This is a book is a quick, light read. I did not read it all. There is only so much of this stuff I can stand. Dan does some math and comes up with this: A Creation Day is 2.54 billion years; or 7,000 Divine Years. Obvious really. Using these and other figures, he creates a religious interpretation of the major development events of the universe. I did find one review of the book on line, and in it the author mentions that by Dan's numbers, Adam would have spent millions of years "naming things", a chore god gave him early on. I am not sure how he manages to name things that have yet to evolve or develop. Dan spends a little time explaining how Adam was not a man, but became one later?
Dan does quote one paleontologist, Stephen J Gould. Gould is a good source. Gould wrote a book about the overlap of science and religion (overlapping magisteria) that, as I recall, was not well received by his contemporaries. Gould is Jewish.
The stand-out debate of religion vs. science is the origin of mankind (Scopes etc). Dan describes both viewpoints, and then ignores the discord entirely. He sort of claims victory by saying that his biblical version of reality and the scientific version align after 6,000 years ago. This avoidance practice coupled with expectation bias and over-zealous pattern matching (see my book) seem pervasive in his book.
Dan generally gets his basic science right but often oversimplifies. For example, his calculations contain the time unit of days. But the day has not always been twenty four hours, a fact he overlooks. He leaves out completely why science is right. The whole history of intellectual and scientific philosophy, and the arduous centuries-long abandonment of religious "absolute truth", is absent. I think it is not relevant from his perspective… that of a fundamentalist.
I have never understood people who, like Dan, will bend themselves into logical pretzels rather than admit that what they were force-fed as a child might not be true. When numbers get involved, my skeptical hackles go up. Numerology is hokum. I am reminded of the BS that was spread about the pyramids. Take the height, divide by the base circumference, but take back two cubits for Mary, and you get pi! So aliens built the pyramids, and god wrote "codes" into literally every word he claims he wrote. It is amazing the things you can deduce when you start with the conclusion, and then reverse engineer the premises needed to make it so.
Dan even spends a little time talking about the "power" in the names of god… real power from what I can gather, but not enough to do work. Work is a concept that I know Dan understands.
I admire people who stick by their beliefs.
I admire even more those people who are brave enough to drop or modify a long-held or cherished belief when the evidence turns against it.
Dan seems also to miss one of the absolute corner stones of science: prediction. It seems to me that if any of what Dan believes is true, then hard predictions should flow from them. There have been innumerable times in history when the latest messiah claims that the rapture will be on such and such a date, and the believers sell all they have in anticipation. All those predictions failed.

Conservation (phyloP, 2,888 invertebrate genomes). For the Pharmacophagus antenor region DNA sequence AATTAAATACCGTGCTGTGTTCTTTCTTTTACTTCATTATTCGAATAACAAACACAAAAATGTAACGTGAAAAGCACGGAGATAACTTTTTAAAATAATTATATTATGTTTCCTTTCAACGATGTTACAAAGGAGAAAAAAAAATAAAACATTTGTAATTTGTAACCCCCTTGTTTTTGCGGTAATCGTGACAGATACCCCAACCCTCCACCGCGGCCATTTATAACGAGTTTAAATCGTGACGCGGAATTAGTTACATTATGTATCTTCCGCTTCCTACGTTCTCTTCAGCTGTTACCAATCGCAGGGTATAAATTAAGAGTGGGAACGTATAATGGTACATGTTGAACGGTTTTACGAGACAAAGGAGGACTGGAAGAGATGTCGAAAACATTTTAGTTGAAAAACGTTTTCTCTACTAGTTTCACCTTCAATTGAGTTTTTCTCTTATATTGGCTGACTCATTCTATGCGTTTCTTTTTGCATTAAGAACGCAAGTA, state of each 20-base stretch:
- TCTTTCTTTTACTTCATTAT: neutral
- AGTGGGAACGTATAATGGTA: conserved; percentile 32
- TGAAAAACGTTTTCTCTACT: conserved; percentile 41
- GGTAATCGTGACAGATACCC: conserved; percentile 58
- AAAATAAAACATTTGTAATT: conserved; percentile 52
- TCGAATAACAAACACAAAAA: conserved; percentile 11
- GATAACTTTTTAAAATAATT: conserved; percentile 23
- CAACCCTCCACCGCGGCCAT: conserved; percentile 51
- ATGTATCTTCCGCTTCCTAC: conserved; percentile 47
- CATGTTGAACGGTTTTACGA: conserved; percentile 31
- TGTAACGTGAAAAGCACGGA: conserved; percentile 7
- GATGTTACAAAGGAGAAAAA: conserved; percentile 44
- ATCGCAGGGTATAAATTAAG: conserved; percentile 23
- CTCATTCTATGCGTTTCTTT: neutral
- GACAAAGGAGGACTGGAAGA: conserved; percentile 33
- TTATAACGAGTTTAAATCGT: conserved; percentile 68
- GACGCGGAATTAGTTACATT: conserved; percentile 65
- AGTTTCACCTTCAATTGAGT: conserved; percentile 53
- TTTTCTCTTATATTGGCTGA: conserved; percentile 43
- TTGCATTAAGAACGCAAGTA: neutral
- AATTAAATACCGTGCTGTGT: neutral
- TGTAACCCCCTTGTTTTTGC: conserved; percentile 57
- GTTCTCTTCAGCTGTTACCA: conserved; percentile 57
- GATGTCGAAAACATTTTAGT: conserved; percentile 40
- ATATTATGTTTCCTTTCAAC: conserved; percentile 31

Dan might argue that the alignments he has discovered with his math is a prediction or sorts. No… it is not.
The basic problems with Dan's conclusions are summed up neatly in a computing maxim: GIGO.
This was a very disappointing book. As a skeptic, all I could do was wonder at the tenacity of the journalists who were trying to find "Maria Duval", a legendary psychic who's name was used all over a large number of direct mail campaigns to suckers (old people and such) to elicit funds from them for "blessings" and stuff. Apparently, their research resulted in a CNN expose in 2016.
This is a serious issue, of course. My mother got taken for a few dollars simply because her memory was dodgy. We were lucky and stopped it early. One anecdote in the book speaks of an elderly woman who mailed her "application" in with her credit card paper-clipped to it. She attached a note to the effect of "Please: you fill it out and send me back the card".
They found Maria Duval, a little old lady who had sold her name off years ago and was now, for the most part, a typical victim of the scams she started, rather than the perp.
News flash: Scammers are adept at hiding their tracks, and there is a world-wide market place for "sucker lists" that they use to bleed the vulnerable dry. Knock me over with a feather!
The only good thing I can say about this book is that it is a fast read. No index. Few notes.
If you are curious about creationism and ID from a science perspective, this is a light quick read that will bring you up to date. Hafer reminds me of me. The odd bad joke; a serious load of contempt for IDers and their ilk; copious diagrams and white space use; several fun anecdotes; all make for a fast easy read.
This is a book about ID (Intelligent Design), the stupid idea that we, and everything else, was designed by a designer. Generally a god, and generally a Christian god (that is the stupid part). The basic premise of the book is this: If there is a designer, he or she should not quite their day jobs. If creationism is a pig, ID is a pig with lipstick. The "evidence" for design is called "irreducible complexity". The idea is that certain structures (like the eye) are irreducibly complex… if you take any part out, the whole structure fails. This, in turn creates probability arguments against evolution. This is not true… see below.